20. Well at least Cameron and Miliband are acknowledging that voters right across Europe want the Euopean Union to work differently. No point insulting UKIP voters or saying it’s just a protest, we can see right across Europe that people have serious concerns with some of the aspects of Federal Europe and the lack of transparency in areas.

    Where as the council result for UKIP was well over done by the media, this is a stunning result really. 23 MEPs to the Liberals 1, wow!

  21. @ Jack Sheldon
    Thanks for the Barnet data. Remarkable that Labour did so relatively well in the Chipping Barnet wards & so much less well in the Finchley ones.
    You didn’t do Hendon because of the non-elections in Colindale: however, if one estimates the latter’s 2014 results on the 2010 data, assuming a 35% turnout & 5% swing from Tory to Lab, then Labour emerge with a fairly small percentage advantage over Tories in Hendon.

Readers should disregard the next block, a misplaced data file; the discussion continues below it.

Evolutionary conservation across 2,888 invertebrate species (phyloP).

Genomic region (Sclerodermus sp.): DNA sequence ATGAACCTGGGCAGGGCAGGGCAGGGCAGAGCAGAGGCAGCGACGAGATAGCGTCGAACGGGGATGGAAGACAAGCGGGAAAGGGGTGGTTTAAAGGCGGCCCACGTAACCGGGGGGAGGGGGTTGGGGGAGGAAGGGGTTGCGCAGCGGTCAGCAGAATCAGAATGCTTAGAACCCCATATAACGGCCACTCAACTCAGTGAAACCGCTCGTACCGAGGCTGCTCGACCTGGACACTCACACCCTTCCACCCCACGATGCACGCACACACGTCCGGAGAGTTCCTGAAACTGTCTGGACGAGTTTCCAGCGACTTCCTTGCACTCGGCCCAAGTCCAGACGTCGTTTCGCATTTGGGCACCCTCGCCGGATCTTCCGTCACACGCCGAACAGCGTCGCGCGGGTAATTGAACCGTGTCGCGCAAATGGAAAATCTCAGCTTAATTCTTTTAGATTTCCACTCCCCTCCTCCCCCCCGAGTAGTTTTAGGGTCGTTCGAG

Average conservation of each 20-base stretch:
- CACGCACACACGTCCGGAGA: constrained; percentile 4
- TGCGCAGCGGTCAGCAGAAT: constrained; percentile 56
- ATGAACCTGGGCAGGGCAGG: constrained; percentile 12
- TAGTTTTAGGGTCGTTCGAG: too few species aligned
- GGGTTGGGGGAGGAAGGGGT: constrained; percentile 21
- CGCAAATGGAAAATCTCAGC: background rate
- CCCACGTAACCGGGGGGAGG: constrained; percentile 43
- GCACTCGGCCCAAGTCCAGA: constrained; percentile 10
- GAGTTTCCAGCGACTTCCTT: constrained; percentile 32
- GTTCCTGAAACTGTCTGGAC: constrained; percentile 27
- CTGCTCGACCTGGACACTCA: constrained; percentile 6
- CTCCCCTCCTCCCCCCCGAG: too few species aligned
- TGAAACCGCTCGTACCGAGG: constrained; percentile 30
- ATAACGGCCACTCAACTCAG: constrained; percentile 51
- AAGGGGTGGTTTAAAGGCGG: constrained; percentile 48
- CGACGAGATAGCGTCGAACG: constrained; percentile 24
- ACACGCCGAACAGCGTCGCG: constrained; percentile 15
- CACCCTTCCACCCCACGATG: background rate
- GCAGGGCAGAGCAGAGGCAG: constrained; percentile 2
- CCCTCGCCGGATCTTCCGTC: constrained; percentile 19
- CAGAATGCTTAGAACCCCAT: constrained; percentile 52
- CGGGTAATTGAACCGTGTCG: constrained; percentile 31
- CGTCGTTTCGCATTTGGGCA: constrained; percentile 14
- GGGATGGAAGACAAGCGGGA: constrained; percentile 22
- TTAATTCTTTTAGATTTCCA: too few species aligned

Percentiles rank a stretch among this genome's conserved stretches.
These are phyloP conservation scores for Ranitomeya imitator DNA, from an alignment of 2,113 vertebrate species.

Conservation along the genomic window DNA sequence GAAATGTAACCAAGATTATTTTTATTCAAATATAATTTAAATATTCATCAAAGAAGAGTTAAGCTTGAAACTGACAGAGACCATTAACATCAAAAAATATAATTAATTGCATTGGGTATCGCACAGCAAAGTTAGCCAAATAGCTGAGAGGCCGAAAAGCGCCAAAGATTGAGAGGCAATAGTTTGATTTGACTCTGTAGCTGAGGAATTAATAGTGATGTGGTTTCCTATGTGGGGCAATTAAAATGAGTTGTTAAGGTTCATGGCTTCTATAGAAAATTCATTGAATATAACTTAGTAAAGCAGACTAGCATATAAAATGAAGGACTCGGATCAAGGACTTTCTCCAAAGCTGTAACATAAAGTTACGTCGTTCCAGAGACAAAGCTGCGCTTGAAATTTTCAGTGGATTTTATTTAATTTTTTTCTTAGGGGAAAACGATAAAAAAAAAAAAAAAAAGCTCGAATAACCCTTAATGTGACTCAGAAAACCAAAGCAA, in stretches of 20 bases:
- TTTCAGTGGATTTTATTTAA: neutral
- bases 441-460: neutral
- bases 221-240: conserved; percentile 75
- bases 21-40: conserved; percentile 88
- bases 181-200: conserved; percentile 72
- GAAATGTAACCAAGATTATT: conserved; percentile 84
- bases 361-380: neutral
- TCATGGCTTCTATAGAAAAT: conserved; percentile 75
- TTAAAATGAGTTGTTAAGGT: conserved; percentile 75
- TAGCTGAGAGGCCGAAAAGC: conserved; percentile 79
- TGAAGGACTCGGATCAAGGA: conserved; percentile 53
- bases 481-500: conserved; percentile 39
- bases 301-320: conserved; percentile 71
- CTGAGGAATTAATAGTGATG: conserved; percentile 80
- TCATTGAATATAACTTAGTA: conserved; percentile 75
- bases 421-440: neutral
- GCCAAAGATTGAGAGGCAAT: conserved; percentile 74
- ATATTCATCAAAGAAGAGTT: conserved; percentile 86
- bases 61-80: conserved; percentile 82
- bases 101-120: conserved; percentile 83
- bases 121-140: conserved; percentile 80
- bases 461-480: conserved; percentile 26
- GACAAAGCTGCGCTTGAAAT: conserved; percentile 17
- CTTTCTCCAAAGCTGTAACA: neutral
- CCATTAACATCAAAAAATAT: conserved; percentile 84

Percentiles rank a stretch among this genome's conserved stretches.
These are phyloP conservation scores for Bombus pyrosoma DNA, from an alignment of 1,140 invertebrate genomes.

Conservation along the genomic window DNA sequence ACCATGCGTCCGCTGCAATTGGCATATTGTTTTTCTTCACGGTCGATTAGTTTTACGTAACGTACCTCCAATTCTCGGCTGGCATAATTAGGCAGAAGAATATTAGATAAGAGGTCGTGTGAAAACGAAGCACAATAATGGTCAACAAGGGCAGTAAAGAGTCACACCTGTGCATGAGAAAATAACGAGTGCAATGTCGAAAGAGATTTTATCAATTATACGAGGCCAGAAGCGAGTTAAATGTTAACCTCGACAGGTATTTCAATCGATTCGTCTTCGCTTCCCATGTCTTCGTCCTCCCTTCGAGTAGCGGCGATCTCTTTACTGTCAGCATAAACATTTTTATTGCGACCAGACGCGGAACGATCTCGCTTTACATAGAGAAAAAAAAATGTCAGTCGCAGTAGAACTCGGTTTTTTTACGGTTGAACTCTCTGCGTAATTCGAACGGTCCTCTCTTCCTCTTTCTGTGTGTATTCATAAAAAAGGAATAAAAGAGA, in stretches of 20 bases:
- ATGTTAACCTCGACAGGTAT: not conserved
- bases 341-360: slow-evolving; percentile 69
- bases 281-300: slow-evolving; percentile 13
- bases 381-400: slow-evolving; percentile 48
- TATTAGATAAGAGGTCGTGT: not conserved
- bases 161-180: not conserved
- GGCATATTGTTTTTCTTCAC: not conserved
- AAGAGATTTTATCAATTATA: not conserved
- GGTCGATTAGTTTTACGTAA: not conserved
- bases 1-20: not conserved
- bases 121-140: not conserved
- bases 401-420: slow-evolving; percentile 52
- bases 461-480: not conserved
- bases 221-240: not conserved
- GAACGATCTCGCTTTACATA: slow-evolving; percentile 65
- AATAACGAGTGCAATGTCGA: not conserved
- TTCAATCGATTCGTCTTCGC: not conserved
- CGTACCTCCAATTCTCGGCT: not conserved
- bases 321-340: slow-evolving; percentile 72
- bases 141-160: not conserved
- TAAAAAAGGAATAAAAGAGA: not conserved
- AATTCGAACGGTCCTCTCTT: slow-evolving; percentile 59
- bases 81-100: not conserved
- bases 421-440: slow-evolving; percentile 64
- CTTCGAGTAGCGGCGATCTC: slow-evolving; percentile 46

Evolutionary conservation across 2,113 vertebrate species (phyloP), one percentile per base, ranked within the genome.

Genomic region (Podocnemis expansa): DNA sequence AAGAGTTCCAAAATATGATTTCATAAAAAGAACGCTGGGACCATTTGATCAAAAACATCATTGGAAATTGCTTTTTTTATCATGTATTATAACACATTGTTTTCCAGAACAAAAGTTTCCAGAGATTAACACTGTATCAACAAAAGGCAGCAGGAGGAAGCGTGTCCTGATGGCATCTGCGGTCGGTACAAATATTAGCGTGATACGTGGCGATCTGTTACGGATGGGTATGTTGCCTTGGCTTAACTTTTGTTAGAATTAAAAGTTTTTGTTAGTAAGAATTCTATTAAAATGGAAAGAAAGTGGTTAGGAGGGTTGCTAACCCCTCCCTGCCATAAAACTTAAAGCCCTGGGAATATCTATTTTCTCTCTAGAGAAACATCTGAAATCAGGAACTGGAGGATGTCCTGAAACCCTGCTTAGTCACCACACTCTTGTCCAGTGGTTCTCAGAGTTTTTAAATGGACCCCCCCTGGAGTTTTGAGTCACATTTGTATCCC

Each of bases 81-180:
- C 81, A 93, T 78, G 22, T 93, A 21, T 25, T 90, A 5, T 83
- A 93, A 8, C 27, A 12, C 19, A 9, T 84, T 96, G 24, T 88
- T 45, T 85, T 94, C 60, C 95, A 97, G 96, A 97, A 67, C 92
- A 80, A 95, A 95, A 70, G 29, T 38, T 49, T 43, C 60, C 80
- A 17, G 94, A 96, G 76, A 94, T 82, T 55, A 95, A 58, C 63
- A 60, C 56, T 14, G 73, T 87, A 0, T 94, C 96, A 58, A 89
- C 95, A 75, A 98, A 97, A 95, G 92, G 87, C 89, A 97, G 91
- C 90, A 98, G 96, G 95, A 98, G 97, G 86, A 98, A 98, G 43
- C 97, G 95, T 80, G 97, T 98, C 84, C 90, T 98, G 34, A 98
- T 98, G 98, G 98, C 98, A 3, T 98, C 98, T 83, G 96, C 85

However, the complications of differential turnout, UKIP, local v general factors, potential for further Lib-Dem collapse, etc makes one realise how that any extrapolations from 2014 local, to 2015 general, election results are fraught beyond belief!

  22. Sky News: Nick Clegg to speak at 2pm.

  23. Actually, is it zero MEPs for Liberals? I thought they were heading for 1?

  24. Rich – Catherine Bearder held on in the South East

  25. Amber – I’ve taken away the shading, does that help?

  26. @Charles